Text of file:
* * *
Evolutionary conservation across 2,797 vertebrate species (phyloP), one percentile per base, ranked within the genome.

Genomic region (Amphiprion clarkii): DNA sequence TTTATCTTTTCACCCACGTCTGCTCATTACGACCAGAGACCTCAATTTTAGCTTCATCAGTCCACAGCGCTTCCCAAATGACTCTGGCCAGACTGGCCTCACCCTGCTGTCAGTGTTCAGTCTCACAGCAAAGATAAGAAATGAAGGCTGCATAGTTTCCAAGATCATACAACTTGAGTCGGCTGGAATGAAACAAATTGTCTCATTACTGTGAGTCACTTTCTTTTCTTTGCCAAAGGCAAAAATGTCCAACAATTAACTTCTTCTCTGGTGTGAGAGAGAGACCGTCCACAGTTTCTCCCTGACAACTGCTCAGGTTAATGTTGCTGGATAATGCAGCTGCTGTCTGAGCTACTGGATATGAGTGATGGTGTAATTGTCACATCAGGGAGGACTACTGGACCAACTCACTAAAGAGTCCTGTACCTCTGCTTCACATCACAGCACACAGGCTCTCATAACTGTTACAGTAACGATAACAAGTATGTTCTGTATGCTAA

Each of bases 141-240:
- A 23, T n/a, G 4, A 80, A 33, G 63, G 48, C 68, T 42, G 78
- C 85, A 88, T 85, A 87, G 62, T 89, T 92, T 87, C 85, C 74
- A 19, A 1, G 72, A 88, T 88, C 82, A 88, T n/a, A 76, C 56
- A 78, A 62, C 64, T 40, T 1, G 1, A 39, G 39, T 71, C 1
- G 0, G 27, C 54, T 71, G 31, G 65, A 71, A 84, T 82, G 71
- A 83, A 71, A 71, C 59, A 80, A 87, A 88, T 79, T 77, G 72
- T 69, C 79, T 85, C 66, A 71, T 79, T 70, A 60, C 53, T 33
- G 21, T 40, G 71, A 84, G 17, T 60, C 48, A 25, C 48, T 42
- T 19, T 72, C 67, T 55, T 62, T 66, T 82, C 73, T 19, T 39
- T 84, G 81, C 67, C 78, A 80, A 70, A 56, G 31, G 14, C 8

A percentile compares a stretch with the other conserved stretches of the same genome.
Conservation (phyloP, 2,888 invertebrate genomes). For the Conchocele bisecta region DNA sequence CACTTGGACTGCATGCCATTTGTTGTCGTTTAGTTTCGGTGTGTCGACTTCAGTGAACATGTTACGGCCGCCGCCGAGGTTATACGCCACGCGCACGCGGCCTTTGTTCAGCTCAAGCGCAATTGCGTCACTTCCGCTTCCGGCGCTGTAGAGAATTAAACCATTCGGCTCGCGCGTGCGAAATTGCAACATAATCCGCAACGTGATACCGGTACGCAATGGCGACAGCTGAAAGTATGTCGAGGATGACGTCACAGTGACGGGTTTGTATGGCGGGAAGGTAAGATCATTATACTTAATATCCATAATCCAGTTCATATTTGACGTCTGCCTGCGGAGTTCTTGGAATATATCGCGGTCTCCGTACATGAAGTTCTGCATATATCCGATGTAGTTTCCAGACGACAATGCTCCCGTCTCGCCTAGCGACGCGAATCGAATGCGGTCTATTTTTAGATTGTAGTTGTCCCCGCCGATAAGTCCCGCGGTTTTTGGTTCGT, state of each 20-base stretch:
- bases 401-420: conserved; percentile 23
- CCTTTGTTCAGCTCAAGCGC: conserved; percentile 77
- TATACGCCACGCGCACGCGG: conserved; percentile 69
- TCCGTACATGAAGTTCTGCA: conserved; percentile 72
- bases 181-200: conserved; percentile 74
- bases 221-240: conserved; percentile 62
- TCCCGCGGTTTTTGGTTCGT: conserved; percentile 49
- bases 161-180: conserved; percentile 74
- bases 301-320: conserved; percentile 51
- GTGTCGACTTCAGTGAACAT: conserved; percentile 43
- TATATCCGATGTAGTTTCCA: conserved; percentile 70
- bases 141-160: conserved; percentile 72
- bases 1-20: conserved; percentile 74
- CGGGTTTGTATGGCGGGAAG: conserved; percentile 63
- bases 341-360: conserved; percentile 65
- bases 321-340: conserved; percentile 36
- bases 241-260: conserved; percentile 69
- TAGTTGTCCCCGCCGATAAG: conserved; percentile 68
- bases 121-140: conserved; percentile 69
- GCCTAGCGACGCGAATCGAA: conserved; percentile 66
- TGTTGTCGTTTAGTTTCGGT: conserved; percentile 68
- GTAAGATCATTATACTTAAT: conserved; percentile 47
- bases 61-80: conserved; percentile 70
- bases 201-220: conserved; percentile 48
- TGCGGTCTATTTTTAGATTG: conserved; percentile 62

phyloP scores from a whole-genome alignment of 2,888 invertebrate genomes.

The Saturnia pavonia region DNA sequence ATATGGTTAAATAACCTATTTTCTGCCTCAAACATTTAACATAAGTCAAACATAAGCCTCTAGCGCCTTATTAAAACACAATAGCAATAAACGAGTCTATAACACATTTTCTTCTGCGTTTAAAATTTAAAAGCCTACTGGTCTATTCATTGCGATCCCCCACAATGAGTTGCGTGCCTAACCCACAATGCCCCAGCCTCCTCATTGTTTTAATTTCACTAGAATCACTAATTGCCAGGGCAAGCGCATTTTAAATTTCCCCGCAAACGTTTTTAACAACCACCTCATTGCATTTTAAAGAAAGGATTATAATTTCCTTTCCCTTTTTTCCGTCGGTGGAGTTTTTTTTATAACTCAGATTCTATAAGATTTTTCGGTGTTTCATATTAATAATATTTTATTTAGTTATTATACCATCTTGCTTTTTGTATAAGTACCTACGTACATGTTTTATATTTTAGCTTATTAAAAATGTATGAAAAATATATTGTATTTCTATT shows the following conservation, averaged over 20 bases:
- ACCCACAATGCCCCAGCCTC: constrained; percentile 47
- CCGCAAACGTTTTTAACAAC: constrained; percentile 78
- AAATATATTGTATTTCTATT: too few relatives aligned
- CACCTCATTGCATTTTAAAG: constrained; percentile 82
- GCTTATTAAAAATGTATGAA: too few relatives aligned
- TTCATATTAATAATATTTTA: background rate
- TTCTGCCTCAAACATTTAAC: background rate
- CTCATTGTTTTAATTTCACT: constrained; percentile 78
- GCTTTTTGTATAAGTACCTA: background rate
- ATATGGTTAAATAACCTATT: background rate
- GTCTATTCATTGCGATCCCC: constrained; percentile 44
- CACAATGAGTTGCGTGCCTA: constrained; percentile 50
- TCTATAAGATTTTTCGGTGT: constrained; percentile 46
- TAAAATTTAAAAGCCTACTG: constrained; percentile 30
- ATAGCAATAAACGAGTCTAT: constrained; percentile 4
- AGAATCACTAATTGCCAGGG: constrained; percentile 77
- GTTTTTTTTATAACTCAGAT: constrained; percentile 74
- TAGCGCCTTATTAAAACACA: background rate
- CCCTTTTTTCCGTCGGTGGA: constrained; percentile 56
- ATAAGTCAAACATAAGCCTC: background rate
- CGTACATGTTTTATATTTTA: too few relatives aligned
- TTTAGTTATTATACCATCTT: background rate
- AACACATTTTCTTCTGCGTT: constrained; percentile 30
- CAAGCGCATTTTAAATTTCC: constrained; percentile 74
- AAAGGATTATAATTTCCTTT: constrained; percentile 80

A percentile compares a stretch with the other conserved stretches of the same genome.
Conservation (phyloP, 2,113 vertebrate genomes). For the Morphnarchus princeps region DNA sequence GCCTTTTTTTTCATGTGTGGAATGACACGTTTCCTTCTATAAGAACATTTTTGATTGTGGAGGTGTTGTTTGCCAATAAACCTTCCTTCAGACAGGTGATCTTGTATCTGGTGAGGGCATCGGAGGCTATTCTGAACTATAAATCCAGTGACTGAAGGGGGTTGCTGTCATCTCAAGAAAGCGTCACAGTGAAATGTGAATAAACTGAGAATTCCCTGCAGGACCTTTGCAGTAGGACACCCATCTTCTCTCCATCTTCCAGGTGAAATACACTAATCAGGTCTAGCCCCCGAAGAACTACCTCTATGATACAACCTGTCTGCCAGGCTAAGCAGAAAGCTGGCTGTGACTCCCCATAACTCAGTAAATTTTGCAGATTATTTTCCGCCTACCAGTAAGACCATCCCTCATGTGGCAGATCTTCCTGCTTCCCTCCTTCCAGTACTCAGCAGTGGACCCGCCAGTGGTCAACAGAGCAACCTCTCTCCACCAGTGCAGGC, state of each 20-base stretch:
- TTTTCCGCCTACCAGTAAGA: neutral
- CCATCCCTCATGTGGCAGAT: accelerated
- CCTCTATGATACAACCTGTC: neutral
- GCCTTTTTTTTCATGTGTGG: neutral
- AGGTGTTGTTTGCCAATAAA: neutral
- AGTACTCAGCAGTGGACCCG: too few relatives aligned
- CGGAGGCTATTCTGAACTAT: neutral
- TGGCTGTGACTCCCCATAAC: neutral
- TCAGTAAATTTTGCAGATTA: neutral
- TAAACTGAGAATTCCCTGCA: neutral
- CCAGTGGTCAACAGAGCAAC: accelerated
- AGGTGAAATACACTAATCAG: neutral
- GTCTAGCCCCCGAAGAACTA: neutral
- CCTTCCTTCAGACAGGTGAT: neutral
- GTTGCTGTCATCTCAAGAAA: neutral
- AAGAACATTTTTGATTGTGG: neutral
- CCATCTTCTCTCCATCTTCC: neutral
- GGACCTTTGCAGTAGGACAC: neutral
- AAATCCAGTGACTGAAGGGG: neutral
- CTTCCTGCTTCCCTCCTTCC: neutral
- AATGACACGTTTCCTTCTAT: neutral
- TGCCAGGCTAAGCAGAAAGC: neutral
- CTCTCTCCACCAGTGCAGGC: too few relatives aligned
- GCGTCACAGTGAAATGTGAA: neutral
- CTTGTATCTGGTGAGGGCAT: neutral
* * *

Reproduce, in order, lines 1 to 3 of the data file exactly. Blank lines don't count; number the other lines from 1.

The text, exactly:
Evolutionary conservation across 2,797 vertebrate species (phyloP), one percentile per base, ranked within the genome.

Genomic region (Amphiprion clarkii): DNA sequence TTTATCTTTTCACCCACGTCTGCTCATTACGACCAGAGACCTCAATTTTAGCTTCATCAGTCCACAGCGCTTCCCAAATGACTCTGGCCAGACTGGCCTCACCCTGCTGTCAGTGTTCAGTCTCACAGCAAAGATAAGAAATGAAGGCTGCATAGTTTCCAAGATCATACAACTTGAGTCGGCTGGAATGAAACAAATTGTCTCATTACTGTGAGTCACTTTCTTTTCTTTGCCAAAGGCAAAAATGTCCAACAATTAACTTCTTCTCTGGTGTGAGAGAGAGACCGTCCACAGTTTCTCCCTGACAACTGCTCAGGTTAATGTTGCTGGATAATGCAGCTGCTGTCTGAGCTACTGGATATGAGTGATGGTGTAATTGTCACATCAGGGAGGACTACTGGACCAACTCACTAAAGAGTCCTGTACCTCTGCTTCACATCACAGCACACAGGCTCTCATAACTGTTACAGTAACGATAACAAGTATGTTCTGTATGCTAA

Each of bases 141-240: